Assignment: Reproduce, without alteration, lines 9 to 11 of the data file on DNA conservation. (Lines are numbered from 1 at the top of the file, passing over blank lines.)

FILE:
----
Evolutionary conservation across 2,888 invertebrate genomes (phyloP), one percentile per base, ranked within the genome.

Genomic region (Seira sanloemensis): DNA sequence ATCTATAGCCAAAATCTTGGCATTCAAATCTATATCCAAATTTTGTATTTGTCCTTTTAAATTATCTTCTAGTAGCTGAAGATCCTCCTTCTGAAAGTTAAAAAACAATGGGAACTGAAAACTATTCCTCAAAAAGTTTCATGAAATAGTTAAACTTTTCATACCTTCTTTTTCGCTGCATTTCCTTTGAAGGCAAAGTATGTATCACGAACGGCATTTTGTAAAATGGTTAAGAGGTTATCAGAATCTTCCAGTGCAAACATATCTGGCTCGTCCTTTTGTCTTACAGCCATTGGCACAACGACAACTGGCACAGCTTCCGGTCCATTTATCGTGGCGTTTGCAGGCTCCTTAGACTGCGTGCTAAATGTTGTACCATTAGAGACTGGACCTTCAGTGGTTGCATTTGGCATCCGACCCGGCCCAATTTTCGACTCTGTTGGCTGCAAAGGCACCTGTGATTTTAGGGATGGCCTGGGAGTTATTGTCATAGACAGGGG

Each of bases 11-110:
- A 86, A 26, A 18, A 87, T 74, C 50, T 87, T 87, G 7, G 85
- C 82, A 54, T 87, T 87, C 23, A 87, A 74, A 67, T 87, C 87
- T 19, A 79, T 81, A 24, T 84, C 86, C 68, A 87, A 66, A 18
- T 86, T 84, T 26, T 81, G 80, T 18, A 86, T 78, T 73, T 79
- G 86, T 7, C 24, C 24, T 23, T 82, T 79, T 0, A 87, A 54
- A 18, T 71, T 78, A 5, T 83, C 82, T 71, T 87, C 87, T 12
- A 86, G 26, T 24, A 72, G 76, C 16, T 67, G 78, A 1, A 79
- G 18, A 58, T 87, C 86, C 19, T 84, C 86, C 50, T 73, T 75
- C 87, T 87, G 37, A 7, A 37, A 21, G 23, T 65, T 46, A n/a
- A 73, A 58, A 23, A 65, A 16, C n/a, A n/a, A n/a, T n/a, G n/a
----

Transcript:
- A 18, T 71, T 78, A 5, T 83, C 82, T 71, T 87, C 87, T 12
- A 86, G 26, T 24, A 72, G 76, C 16, T 67, G 78, A 1, A 79
- G 18, A 58, T 87, C 86, C 19, T 84, C 86, C 50, T 73, T 75